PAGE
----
Abortions in Texas fell 60% in the first month under restrictive new law

Antiabortion protesters marching
Antiabortion protesters in Dallas celebrate Texas’ restrictive abortion law.
(Shafkat Anowar / Dallas Morning News)

Abortions in Texas fell by 60% in the first month under the most restrictive abortion law in the U.S. in decades, according to new figures that for the first time reveal a full accounting of the law’s immediate impact.

The nearly 2,200 abortions reported by Texas providers in September came after the law took effect. The law bans the procedure once cardiac activity is detected, usually around six weeks of pregnancy, and does not allow for exceptions in cases of rape or incest. The figures were released this month by the Texas Health and Human Services Commission.

In August, there had been more than 5,400 abortions statewide. Texas health officials said more data would be released on a monthly basis.


The numbers offer a fuller picture of the sharp drop in patients that Texas doctors have described in their clinics over the last five months, during which time court rulings have repeatedly allowed the restrictions to stay in place. It has left some Texas patients traveling hundreds of miles to clinics in neighboring states or farther, causing a backlog of appointments in those places.

Planned Parenthood issued a statement calling the numbers “the very beginning of the devastating impact” of the law.

The Texas law conflicts with landmark Supreme Court rulings that prevent a state from banning abortion early in pregnancy. But it was written in a way that has essentially outmaneuvered those precedents.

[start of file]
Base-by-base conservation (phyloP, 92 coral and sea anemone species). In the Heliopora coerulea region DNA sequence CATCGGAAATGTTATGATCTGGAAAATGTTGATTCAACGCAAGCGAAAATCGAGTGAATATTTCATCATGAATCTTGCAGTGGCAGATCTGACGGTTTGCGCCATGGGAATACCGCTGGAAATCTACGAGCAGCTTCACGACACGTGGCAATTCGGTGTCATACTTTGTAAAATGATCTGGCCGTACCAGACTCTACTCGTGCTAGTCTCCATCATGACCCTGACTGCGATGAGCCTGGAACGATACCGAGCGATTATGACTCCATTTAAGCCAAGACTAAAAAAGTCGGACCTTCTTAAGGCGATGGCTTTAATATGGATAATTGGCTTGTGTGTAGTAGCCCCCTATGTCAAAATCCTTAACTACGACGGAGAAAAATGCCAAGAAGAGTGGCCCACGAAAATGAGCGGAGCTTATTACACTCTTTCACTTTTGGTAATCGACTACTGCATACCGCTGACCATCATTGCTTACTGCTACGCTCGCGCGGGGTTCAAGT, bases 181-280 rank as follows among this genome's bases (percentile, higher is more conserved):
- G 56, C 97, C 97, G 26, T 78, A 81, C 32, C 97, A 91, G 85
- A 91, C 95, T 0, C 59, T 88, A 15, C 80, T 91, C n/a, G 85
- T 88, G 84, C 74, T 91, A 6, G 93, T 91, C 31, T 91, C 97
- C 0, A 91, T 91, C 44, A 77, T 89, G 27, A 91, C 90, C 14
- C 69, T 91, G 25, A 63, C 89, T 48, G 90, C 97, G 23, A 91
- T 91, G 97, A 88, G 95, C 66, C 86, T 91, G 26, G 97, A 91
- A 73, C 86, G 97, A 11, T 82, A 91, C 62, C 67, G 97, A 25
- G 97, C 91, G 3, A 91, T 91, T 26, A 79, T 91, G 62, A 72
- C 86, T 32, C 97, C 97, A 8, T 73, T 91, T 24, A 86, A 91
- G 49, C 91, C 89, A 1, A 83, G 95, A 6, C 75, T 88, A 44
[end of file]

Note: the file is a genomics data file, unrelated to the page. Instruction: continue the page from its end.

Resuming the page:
Staff at Texas abortion clinics are surveilled constantly. People eager to sue us send fake patients into our clinics to see if we will break the law.

Sept. 29, 2021

Under the law, any private citizen is entitled to collect $10,000 or more if they bring a successful lawsuit against someone who performed or helped a woman obtain an abortion after the time limit, a payment that opponents have condemned as a bounty. So far, no antiabortion supporters have filed any suits.

With few options left, Texas abortion providers have acknowledged that the law is likely to stay on the books for the foreseeable future.


Since the Texas law took effect, similar measures have been introduced in GOP-controlled statehouses nationwide, but none have passed. Arizona Republicans this month continued moving swiftly to outlaw abortion after 15 weeks of pregnancy.

It comes as the Supreme Court has signaled a willingness to weaken or reverse the landmark Roe vs. Wade precedent in a ruling expected later this year. If that happens, as many as 26 states would institute abortion-access restrictions within a year if permitted by the court, according to the Guttmacher Institute, a research organization that supports abortion rights.

At least 12 states have “trigger bans” on the books, with restrictions that would kick in automatically if the justices overturn or weaken federal protections on abortion access.